Entries Tagged as 'Migration'
Are they coming this winter or not? One hears this question a lot in birding circles at this time of year. The question centers on the group of birds called the northern finches or winter finches, higher-latitude birds that grace us with their presence in some winters but not in all. The only predictable feature of northern finch abundance is unpredictability.
The northern finches include Purple Finch, Pine Siskin, Evening Grosbeak, Pine Grosbeak, White-winged Crossbill, Red Crossbill and Common Redpoll. Although some of these species nest in Maine, most individuals of these species nest well to our north.
All of these species depend on the seeds from trees for their sustenance, particularly during the winter. Redpolls are fond of birch seeds and the rest specialize on conifer seeds (firs, hemlocks, spruces, larches and pines). Pine Grosbeaks have a taste for fruit as well.
When seed abundance is adequate on the breeding grounds, these finches will forgo a southern migration and spend the winter on their breeding grounds. The birds spare themselves from the significant cost of migration. However, seed production by the trees the finches depend on varies dramatically from year to year. In a year of low seed production, the northern finches are forced to be nomads, wandering south until they encounter the seeds they need.
These southern migrations are called irruptions. The birds irrupt or move into areas away from their breeding grounds.
In our neck of the woods, three conditions have to arise for us to see an irruption of Common Redpolls, White-winged Crossbills or other irruptive species. First, seed production on the finches’ breeding areas has to fail. Second, seed production of those trees has to be high in Maine. Third, the irruptive finches have to happen upon our abundant seeds in their wanderings.
For the past 20 years or so, Ron Pittaway in Ontario has been putting out a winter finch forecast. He gathers data on the cone production of various conifers, birch and fruit trees. He has been remarkably good in predicting flights of irruptive finches. His data for southern Ontario mirror abundances in neighboring provinces and states.
According to Pittaway, this winter will likely be poor in Maine for Pine Grosbeaks. Mountain Ash in the boreal forest produced many berries this summer. Pine Grosbeaks will have no need to irrupt.
On the other hand, cone production by several species of conifers across the boreal forest was modest at best. Pittaway expects White-winged Crossbills, Red Crossbills and Pine Siskins to stage irruptions. Purple Finches have already started to appear in Maine in good numbers at feeders.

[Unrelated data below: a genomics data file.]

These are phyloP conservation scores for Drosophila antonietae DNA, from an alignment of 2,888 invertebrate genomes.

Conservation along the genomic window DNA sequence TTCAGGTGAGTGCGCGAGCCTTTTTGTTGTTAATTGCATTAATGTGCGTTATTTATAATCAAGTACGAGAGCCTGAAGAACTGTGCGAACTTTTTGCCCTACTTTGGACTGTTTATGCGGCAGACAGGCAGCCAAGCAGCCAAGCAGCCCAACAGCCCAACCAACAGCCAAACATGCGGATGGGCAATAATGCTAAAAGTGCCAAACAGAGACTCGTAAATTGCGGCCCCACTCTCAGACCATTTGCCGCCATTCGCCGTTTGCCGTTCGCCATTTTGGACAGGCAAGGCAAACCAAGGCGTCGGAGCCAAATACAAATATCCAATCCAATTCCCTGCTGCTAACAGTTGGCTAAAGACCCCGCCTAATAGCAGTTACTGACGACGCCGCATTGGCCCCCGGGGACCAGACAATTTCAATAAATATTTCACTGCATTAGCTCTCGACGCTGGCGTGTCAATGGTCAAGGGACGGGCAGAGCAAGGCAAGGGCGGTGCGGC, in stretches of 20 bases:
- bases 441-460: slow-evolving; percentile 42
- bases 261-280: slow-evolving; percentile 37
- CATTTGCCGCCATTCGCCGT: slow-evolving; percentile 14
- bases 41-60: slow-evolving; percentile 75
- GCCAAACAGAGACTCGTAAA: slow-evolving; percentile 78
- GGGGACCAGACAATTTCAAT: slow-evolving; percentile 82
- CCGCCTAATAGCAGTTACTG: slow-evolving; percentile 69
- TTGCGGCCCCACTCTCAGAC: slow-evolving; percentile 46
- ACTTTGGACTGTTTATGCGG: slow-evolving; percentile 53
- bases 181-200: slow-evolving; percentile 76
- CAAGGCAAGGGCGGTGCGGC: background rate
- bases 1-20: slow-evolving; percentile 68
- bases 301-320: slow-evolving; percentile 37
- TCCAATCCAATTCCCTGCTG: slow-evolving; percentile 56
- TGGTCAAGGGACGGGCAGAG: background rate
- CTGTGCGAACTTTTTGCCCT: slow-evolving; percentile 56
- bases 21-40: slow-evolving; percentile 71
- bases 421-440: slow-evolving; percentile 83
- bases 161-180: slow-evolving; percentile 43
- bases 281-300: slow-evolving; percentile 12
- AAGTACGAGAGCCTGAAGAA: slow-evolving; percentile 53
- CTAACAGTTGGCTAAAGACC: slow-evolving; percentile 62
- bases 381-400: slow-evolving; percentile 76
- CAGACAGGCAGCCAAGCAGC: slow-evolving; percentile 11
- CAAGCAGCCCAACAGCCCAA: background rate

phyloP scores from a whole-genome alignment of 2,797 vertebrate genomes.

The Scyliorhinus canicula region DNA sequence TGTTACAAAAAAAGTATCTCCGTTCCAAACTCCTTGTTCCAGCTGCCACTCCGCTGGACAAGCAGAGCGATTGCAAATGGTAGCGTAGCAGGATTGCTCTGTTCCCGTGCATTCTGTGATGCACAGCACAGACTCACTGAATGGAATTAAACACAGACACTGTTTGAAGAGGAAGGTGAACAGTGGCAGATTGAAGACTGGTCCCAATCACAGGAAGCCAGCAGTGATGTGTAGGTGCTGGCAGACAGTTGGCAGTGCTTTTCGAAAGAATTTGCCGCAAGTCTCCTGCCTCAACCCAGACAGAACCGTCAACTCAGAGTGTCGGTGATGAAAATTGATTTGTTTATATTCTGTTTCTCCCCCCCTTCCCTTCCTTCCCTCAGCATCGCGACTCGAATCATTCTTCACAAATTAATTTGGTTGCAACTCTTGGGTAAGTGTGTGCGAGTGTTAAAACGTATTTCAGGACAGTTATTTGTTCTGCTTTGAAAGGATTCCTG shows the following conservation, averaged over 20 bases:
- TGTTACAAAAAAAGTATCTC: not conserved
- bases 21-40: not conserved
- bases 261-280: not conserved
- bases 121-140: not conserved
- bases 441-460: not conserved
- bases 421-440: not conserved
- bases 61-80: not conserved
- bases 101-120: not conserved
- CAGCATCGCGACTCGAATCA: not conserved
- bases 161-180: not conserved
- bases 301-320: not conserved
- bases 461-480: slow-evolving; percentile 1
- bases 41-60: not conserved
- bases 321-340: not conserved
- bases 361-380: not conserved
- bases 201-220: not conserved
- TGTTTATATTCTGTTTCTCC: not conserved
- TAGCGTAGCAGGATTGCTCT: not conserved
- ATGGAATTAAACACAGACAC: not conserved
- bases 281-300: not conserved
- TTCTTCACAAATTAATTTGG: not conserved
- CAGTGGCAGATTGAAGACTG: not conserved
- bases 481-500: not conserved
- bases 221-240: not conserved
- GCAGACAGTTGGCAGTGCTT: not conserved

The Evening Grosbeak has had a couple of excellent breeding years so their population seems to be on a bit of an upswing after several decades of declines. Pittaway thinks these birds are likely to be seen at feeders in southern Ontario and northern New England.
So far, he seems right on the money. In the past week or so, I have heard reports of Evening Grosbeaks in Machias (100 birds!), Newcastle, Bangor, Wells, Skowhegan, Gardiner, Milbridge, Pittsfield, Biddeford, and Yarmouth. You get the picture; it is an irruption! I am not alone in hoping we have an abundance of these beautiful finches here all winter. Keep those sunflower feeders filled.
Red-breasted Nuthatches depend on conifer seeds during the winter as well. Unsurprisingly, their irruptions tend to coincide with those of Purple Finches, Pine Siskins and White-winged Crossbills. I’ve seen more Red-breasted Nuthatches this fall than I have in the past few years.
Blue Jays also show irruptive behavior, responding to the abundance of their preferred winter food, acorns. Acorn production has been low this year in central Maine, perhaps due to the dry summer we had. Many of our Blue Jays will move south for the winter.
[First published in mid-November, 2016]
Tags: Foraging · Migration
On September 29, Rhonda Little-Aifa posted photographs of an unfamiliar hawk on the Maine Birds Facebook page. The bird was at the Millinocket Airport on Medway Road, first seen a few days earlier.
Doug Hitchcox, the Naturalist at the Maine Audubon Society, recognized the bird as a Swainson’s Hawk. Swainson’s Hawks nest on cliffs near grasslands in western North America and spend the winter in South America, as far south as Argentina.
Clearly, this was a bird out of place. The Maine Birds Checklist Committee recognizes only two prior records for the state, one seen on May 3, 2009 in Pownal and on seen on September 23, 2013 in Harpswell. Eight other reports of this species, dating from 1883 to 2005, have not yet been reviewed by the Checklist Committee.
A major migration of birders to Millinocket began on September 30. Dozens of birders got to see this cooperative bird, particularly over the weekend. The hawk was last soon on the morning of October 4. You can see pictures at: http://ebird.org/ebird/view/checklist/S31826769